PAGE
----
The Asymmetrical Obligations of Citizenship
The language of equality in American law and tradition is wholesomely
generic: "All persons, born or naturalized in the United States, are citizens..."
But the practices of equality have been problematic. One of the axes along
which it has been problematic is gender as inflected by race.
As I have recently argued at some length in NO CONSTITUTIONAL RIGHT
TO BE LADIES, deep in American legal tradition and practice has been the
assumption that married women's obligations to their husbands trumps their
civic obligations to the state. (The corollary, of course, is that therefore
married men and married women are not equal. In theory the civic infirmities
of married women should have no impact on single women--never married,
divorced, or widowed, who make up at any moment a substantial proportion
of the population, even at times when divorce was rare--but in practice
all women were generally treated AS IF they were married.
This has meant in practice that the obligations of citizenship have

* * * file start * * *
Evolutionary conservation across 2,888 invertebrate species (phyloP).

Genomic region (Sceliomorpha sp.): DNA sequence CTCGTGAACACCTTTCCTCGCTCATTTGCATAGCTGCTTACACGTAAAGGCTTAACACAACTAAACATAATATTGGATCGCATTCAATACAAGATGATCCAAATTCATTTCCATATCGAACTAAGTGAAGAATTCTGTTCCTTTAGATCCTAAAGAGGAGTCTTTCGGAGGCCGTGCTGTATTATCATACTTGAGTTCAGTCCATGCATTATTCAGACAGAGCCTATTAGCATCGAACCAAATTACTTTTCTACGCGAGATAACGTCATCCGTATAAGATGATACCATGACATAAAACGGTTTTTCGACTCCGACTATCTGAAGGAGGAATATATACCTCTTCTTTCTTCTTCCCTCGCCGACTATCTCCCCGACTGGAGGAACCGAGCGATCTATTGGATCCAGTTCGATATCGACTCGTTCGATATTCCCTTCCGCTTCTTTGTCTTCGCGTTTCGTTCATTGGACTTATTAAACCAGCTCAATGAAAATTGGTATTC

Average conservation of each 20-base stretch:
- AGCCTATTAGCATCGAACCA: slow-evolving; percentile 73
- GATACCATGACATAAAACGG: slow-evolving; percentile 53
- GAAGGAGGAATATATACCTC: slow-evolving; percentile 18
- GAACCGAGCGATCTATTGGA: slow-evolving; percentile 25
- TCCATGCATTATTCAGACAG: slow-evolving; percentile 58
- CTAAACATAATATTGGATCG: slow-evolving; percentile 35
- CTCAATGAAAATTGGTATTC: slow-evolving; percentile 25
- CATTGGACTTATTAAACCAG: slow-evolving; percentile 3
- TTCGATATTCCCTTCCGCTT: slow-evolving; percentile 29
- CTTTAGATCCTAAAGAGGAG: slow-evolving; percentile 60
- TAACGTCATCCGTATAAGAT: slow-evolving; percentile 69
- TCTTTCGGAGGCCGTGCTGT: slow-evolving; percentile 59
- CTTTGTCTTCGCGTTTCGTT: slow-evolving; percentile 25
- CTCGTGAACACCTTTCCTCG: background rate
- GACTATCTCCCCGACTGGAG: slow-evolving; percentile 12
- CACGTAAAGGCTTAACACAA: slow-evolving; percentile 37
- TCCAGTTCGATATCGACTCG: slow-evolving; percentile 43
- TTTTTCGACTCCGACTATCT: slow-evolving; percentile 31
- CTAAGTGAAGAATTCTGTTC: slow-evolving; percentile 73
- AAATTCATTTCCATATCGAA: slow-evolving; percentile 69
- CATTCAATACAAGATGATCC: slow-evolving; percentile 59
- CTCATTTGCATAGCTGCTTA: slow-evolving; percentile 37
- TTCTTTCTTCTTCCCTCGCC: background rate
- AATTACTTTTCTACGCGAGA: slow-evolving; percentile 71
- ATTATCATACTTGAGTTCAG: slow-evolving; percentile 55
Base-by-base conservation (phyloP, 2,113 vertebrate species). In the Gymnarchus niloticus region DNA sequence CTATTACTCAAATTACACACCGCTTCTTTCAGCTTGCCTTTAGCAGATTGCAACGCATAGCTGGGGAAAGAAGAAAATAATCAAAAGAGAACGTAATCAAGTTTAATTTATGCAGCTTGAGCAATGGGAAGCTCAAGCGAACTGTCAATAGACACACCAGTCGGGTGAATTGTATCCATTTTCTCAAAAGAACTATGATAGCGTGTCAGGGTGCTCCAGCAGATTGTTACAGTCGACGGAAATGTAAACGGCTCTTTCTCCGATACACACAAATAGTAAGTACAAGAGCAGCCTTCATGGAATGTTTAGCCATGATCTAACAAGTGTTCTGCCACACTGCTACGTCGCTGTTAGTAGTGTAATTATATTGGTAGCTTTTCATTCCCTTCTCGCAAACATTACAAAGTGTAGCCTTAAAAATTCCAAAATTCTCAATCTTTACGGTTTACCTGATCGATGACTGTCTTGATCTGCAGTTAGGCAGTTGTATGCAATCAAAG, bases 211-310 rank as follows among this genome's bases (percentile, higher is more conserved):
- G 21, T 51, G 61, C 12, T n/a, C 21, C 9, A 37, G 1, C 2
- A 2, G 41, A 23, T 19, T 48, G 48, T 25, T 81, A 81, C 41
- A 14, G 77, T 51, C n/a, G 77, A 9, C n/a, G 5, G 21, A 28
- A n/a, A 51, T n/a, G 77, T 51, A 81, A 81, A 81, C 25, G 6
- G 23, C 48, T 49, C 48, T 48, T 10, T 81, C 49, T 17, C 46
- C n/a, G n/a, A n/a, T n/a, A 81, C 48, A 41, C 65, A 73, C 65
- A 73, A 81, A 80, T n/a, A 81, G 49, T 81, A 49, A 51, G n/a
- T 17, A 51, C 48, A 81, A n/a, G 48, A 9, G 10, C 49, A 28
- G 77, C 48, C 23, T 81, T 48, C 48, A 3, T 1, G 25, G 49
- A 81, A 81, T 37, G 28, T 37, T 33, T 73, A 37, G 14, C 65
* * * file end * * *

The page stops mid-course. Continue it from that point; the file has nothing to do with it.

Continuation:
been differently invoked for men and for women; the practices of naturalization
and what counts as birthright citizenship have [with variations over centuries]
been taken into account the status of the father and the status of the
mother asymmetically; the practices of taxation ignored the large numbers
of people excluded from suffrage (which have included most African Americans
for long periods of time, most white women until 1920, Asians ineligible
for citizenship, etc) despite the principle of "no taxation without representation."
Black women have had heightened obligation to be seen to be working and
a simultaneously heightened risk of being charged with vagrancy; for most
of U.S. history women's inclusion in the pool of jurors was much more erratic
than it was for men.
I have argued that the genealogy of inequality can be traced not only
in the history of unequal rights [well known] but quite as deeply in the
history of asymmetical obligations. I have insisted that asymmetical obligations
has NOT meant that women were excused from civic obligation but rather
that it has burdened them in different forms than it has burdened men.
Because these inequalities have occurred in the various categories of specific
obligations [to which historically analysts have paid little attention]
rather than the generic category of rights [to which we have paid a great
deal of attention, a range of important inequalities has gone understudied
Several recent cases--MILLER V ALBRIGHT (1998) and others now being
litigated--raise questions about the gendered dimensions of claims of birthright
citizenship. In my comments on the panel I will address what I will know
of the recent cases, as well as try to set the issues in long historical